Conditions of the university
Andrew McGettigan, The Great University Gamble: Money, Markets and the Future of Education, Pluto Press, London, 2013. 232 pp., £54.00 hb., £15.00 pb., 978 0 74533 294 9 hb., 978 0 74533 293 2 pb.
In an interview with Giovanna Borradori given after 9/11, Jacques Derrida said: ‘I am incapable of knowing who today deserves the name philosopher.’ Faced with questions of international law, ‘I would be tempted to call philosophers’, Derrida suggested, those who, in the future, reflect in a responsible fashion on these questions and demand accountability from those in charge of public discourse … A ‘philosopher’ (actually I would prefer to say ‘philosopher-deconstructor’) would be someone who analyzes and then draws the practical and effective consequences of the relationship between our philosophical heritage and the structure of the still dominant juridico-political system that is so clearly undergoing mutation. A ‘philosopher’ would be one who seeks a new criteriology to distinguish between ‘comprehending’ and ‘justifying’. For one can describe, comprehend, and explain a certain chain of events or series of associations that lead to ‘war’ or ‘terrorism’ without justifying them in the least, while in fact condemning them and attempting to invent other associations.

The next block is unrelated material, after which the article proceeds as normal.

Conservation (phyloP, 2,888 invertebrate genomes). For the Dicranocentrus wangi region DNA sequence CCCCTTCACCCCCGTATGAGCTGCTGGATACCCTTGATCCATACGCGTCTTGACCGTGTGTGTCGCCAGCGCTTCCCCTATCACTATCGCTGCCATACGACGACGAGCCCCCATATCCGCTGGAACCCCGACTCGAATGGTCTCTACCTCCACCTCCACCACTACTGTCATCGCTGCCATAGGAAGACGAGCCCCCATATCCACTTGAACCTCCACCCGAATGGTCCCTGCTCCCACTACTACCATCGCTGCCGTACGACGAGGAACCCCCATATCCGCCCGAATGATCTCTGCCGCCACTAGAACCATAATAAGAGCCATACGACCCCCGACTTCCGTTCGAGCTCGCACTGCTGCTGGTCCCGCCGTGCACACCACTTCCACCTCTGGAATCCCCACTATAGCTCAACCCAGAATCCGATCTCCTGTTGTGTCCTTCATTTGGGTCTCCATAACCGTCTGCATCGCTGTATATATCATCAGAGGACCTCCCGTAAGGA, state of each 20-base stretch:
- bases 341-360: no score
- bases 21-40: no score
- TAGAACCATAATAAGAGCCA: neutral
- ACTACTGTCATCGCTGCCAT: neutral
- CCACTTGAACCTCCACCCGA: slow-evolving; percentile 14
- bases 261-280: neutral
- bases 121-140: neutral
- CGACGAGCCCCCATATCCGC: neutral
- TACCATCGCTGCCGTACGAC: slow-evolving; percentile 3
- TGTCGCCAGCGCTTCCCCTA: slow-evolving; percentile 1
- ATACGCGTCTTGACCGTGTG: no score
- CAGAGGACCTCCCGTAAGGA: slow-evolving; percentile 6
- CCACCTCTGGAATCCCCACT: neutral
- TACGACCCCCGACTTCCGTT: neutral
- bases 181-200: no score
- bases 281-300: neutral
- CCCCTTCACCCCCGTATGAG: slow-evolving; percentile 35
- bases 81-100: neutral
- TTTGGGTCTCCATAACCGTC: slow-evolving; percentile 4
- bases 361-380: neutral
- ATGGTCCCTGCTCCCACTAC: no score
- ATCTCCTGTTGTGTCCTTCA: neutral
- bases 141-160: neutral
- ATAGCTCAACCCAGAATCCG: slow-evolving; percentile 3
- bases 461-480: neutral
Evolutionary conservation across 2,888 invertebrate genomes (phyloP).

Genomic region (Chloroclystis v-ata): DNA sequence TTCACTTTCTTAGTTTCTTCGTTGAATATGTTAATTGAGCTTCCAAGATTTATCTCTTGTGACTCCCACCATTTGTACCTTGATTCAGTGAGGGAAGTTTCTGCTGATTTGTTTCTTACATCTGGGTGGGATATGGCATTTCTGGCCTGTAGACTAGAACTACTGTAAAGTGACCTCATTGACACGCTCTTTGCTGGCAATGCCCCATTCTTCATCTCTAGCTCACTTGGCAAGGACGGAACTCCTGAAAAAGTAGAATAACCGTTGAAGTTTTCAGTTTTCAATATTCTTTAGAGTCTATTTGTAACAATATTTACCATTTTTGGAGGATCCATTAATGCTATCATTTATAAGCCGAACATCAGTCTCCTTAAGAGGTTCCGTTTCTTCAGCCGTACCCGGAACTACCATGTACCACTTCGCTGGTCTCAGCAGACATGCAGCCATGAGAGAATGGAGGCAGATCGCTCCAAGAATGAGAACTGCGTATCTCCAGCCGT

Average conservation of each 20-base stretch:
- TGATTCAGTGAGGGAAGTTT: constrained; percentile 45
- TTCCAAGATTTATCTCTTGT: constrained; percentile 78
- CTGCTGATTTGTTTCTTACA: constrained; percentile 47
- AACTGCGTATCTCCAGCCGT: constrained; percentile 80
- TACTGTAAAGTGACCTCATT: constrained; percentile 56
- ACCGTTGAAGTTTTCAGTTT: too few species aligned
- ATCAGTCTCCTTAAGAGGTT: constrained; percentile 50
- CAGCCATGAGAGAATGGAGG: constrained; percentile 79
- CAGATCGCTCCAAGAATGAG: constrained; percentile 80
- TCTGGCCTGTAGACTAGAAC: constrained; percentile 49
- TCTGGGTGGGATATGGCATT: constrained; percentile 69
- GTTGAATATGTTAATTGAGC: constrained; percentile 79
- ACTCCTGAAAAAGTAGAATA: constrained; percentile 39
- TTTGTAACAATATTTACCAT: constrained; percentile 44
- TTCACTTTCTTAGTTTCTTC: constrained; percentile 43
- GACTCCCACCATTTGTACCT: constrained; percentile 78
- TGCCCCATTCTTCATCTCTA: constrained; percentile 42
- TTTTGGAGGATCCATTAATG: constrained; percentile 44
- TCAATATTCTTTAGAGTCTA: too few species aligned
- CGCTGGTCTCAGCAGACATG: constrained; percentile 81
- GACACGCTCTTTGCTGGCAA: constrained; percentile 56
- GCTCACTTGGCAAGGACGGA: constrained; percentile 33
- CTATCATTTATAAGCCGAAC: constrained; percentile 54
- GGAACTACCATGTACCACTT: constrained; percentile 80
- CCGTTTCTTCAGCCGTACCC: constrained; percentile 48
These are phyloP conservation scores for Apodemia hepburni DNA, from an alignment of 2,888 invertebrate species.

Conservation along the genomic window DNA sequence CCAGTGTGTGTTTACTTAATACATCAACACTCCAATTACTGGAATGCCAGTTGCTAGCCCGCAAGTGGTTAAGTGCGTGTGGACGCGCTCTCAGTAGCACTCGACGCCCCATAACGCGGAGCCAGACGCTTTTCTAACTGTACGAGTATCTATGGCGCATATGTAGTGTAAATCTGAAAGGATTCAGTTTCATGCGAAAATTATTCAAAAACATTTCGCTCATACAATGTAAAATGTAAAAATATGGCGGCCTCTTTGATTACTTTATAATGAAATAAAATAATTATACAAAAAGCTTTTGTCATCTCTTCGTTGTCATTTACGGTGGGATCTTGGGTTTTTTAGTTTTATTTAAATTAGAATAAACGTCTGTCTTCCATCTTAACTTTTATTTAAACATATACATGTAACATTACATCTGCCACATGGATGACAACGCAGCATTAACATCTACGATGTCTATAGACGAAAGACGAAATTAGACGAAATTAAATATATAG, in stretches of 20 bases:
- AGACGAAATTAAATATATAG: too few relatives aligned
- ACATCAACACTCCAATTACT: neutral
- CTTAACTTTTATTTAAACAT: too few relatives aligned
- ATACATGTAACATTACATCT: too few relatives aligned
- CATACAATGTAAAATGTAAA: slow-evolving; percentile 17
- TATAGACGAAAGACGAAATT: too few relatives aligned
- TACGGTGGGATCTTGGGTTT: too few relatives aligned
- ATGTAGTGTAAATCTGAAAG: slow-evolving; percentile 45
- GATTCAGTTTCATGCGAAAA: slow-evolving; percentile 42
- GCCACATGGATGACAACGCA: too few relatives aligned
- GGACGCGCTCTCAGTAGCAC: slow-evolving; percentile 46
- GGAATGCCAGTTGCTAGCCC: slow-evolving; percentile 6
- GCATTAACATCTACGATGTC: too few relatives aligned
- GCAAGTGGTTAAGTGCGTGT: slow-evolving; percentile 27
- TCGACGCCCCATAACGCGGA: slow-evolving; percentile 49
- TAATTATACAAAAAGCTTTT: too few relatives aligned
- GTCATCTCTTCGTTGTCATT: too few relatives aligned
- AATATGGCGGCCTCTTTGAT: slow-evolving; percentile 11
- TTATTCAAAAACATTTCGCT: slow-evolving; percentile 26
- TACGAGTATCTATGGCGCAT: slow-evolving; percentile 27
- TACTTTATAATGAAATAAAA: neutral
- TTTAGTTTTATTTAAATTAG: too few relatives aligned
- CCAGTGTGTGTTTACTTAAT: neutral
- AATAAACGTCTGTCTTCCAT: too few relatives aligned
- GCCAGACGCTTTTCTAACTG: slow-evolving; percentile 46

Today, as well as questions of international law and terrorism, we are also confronted with what we might call the post-2008 ‘Financial War’ and by what is happening to our universities. In this context it would take only a minimal edit of Derrida’s words for these to be describing the work of Andrew McGettigan: the most significant ‘philosopher-deconstructor’ on the contemporary British scene.